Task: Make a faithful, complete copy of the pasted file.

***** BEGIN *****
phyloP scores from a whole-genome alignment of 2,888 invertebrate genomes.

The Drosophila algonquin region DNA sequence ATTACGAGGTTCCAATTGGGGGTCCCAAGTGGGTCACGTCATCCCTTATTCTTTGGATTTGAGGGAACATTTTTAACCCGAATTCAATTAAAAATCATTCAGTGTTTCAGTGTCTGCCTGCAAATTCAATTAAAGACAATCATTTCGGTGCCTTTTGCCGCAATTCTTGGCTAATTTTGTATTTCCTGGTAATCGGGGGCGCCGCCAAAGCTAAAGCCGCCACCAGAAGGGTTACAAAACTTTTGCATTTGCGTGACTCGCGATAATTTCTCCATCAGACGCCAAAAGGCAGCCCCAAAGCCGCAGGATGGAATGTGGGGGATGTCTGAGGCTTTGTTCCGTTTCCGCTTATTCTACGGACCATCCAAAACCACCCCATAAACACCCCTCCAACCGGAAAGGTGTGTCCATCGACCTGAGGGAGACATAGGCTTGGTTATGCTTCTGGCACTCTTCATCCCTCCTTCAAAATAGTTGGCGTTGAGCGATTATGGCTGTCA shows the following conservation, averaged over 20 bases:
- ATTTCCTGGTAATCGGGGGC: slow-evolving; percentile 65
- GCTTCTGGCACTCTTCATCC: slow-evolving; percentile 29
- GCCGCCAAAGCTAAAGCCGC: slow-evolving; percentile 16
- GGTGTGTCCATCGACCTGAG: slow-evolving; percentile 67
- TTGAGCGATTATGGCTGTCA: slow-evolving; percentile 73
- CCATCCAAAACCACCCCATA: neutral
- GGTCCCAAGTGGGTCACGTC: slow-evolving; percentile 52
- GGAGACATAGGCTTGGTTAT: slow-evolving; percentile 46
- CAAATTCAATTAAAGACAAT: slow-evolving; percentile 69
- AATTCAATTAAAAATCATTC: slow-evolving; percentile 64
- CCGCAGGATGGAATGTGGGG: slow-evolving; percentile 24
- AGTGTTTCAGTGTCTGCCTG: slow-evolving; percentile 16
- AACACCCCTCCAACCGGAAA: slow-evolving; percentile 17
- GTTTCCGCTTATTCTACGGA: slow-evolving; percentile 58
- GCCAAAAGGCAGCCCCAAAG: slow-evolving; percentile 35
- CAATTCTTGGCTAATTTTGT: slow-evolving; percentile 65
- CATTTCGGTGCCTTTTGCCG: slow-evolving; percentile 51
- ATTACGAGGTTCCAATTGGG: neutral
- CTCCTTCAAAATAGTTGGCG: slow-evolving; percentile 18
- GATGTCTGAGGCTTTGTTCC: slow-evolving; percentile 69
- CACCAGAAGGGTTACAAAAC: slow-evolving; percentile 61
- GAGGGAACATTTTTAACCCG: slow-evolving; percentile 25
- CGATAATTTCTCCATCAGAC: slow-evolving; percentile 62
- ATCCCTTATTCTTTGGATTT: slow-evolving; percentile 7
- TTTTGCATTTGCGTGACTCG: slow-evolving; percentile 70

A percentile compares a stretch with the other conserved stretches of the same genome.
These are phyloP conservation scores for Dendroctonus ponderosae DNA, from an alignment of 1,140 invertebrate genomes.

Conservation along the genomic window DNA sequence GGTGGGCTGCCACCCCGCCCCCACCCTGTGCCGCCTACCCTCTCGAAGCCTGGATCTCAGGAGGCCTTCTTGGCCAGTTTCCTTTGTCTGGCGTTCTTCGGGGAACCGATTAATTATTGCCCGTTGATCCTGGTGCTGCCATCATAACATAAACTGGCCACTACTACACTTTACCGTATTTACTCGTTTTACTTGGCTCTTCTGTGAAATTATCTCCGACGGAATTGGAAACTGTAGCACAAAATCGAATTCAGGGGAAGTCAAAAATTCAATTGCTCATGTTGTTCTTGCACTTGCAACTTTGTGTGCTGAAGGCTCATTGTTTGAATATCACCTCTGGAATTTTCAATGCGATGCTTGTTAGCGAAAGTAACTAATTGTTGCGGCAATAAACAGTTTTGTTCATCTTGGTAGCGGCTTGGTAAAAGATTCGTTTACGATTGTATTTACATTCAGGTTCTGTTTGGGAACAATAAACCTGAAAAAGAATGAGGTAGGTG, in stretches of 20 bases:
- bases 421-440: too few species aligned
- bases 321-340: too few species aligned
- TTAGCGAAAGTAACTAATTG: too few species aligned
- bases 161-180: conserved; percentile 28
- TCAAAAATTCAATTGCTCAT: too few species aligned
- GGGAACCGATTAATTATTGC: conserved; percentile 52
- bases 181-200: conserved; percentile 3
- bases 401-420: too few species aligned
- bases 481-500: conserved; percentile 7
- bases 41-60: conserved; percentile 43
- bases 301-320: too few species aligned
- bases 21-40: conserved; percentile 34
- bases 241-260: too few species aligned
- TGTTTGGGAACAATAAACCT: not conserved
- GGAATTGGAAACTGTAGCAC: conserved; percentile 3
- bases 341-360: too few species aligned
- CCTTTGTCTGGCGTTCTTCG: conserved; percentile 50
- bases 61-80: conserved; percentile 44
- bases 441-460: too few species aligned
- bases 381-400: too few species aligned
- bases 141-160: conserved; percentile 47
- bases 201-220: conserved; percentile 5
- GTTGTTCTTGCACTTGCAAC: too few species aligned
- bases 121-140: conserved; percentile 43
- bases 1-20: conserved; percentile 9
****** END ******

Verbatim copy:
phyloP scores from a whole-genome alignment of 2,888 invertebrate genomes.

The Drosophila algonquin region DNA sequence ATTACGAGGTTCCAATTGGGGGTCCCAAGTGGGTCACGTCATCCCTTATTCTTTGGATTTGAGGGAACATTTTTAACCCGAATTCAATTAAAAATCATTCAGTGTTTCAGTGTCTGCCTGCAAATTCAATTAAAGACAATCATTTCGGTGCCTTTTGCCGCAATTCTTGGCTAATTTTGTATTTCCTGGTAATCGGGGGCGCCGCCAAAGCTAAAGCCGCCACCAGAAGGGTTACAAAACTTTTGCATTTGCGTGACTCGCGATAATTTCTCCATCAGACGCCAAAAGGCAGCCCCAAAGCCGCAGGATGGAATGTGGGGGATGTCTGAGGCTTTGTTCCGTTTCCGCTTATTCTACGGACCATCCAAAACCACCCCATAAACACCCCTCCAACCGGAAAGGTGTGTCCATCGACCTGAGGGAGACATAGGCTTGGTTATGCTTCTGGCACTCTTCATCCCTCCTTCAAAATAGTTGGCGTTGAGCGATTATGGCTGTCA shows the following conservation, averaged over 20 bases:
- ATTTCCTGGTAATCGGGGGC: slow-evolving; percentile 65
- GCTTCTGGCACTCTTCATCC: slow-evolving; percentile 29
- GCCGCCAAAGCTAAAGCCGC: slow-evolving; percentile 16
- GGTGTGTCCATCGACCTGAG: slow-evolving; percentile 67
- TTGAGCGATTATGGCTGTCA: slow-evolving; percentile 73
- CCATCCAAAACCACCCCATA: neutral
- GGTCCCAAGTGGGTCACGTC: slow-evolving; percentile 52
- GGAGACATAGGCTTGGTTAT: slow-evolving; percentile 46
- CAAATTCAATTAAAGACAAT: slow-evolving; percentile 69
- AATTCAATTAAAAATCATTC: slow-evolving; percentile 64
- CCGCAGGATGGAATGTGGGG: slow-evolving; percentile 24
- AGTGTTTCAGTGTCTGCCTG: slow-evolving; percentile 16
- AACACCCCTCCAACCGGAAA: slow-evolving; percentile 17
- GTTTCCGCTTATTCTACGGA: slow-evolving; percentile 58
- GCCAAAAGGCAGCCCCAAAG: slow-evolving; percentile 35
- CAATTCTTGGCTAATTTTGT: slow-evolving; percentile 65
- CATTTCGGTGCCTTTTGCCG: slow-evolving; percentile 51
- ATTACGAGGTTCCAATTGGG: neutral
- CTCCTTCAAAATAGTTGGCG: slow-evolving; percentile 18
- GATGTCTGAGGCTTTGTTCC: slow-evolving; percentile 69
- CACCAGAAGGGTTACAAAAC: slow-evolving; percentile 61
- GAGGGAACATTTTTAACCCG: slow-evolving; percentile 25
- CGATAATTTCTCCATCAGAC: slow-evolving; percentile 62
- ATCCCTTATTCTTTGGATTT: slow-evolving; percentile 7
- TTTTGCATTTGCGTGACTCG: slow-evolving; percentile 70

A percentile compares a stretch with the other conserved stretches of the same genome.
These are phyloP conservation scores for Dendroctonus ponderosae DNA, from an alignment of 1,140 invertebrate genomes.

Conservation along the genomic window DNA sequence GGTGGGCTGCCACCCCGCCCCCACCCTGTGCCGCCTACCCTCTCGAAGCCTGGATCTCAGGAGGCCTTCTTGGCCAGTTTCCTTTGTCTGGCGTTCTTCGGGGAACCGATTAATTATTGCCCGTTGATCCTGGTGCTGCCATCATAACATAAACTGGCCACTACTACACTTTACCGTATTTACTCGTTTTACTTGGCTCTTCTGTGAAATTATCTCCGACGGAATTGGAAACTGTAGCACAAAATCGAATTCAGGGGAAGTCAAAAATTCAATTGCTCATGTTGTTCTTGCACTTGCAACTTTGTGTGCTGAAGGCTCATTGTTTGAATATCACCTCTGGAATTTTCAATGCGATGCTTGTTAGCGAAAGTAACTAATTGTTGCGGCAATAAACAGTTTTGTTCATCTTGGTAGCGGCTTGGTAAAAGATTCGTTTACGATTGTATTTACATTCAGGTTCTGTTTGGGAACAATAAACCTGAAAAAGAATGAGGTAGGTG, in stretches of 20 bases:
- bases 421-440: too few species aligned
- bases 321-340: too few species aligned
- TTAGCGAAAGTAACTAATTG: too few species aligned
- bases 161-180: conserved; percentile 28
- TCAAAAATTCAATTGCTCAT: too few species aligned
- GGGAACCGATTAATTATTGC: conserved; percentile 52
- bases 181-200: conserved; percentile 3
- bases 401-420: too few species aligned
- bases 481-500: conserved; percentile 7
- bases 41-60: conserved; percentile 43
- bases 301-320: too few species aligned
- bases 21-40: conserved; percentile 34
- bases 241-260: too few species aligned
- TGTTTGGGAACAATAAACCT: not conserved
- GGAATTGGAAACTGTAGCAC: conserved; percentile 3
- bases 341-360: too few species aligned
- CCTTTGTCTGGCGTTCTTCG: conserved; percentile 50
- bases 61-80: conserved; percentile 44
- bases 441-460: too few species aligned
- bases 381-400: too few species aligned
- bases 141-160: conserved; percentile 47
- bases 201-220: conserved; percentile 5
- GTTGTTCTTGCACTTGCAAC: too few species aligned
- bases 121-140: conserved; percentile 43
- bases 1-20: conserved; percentile 9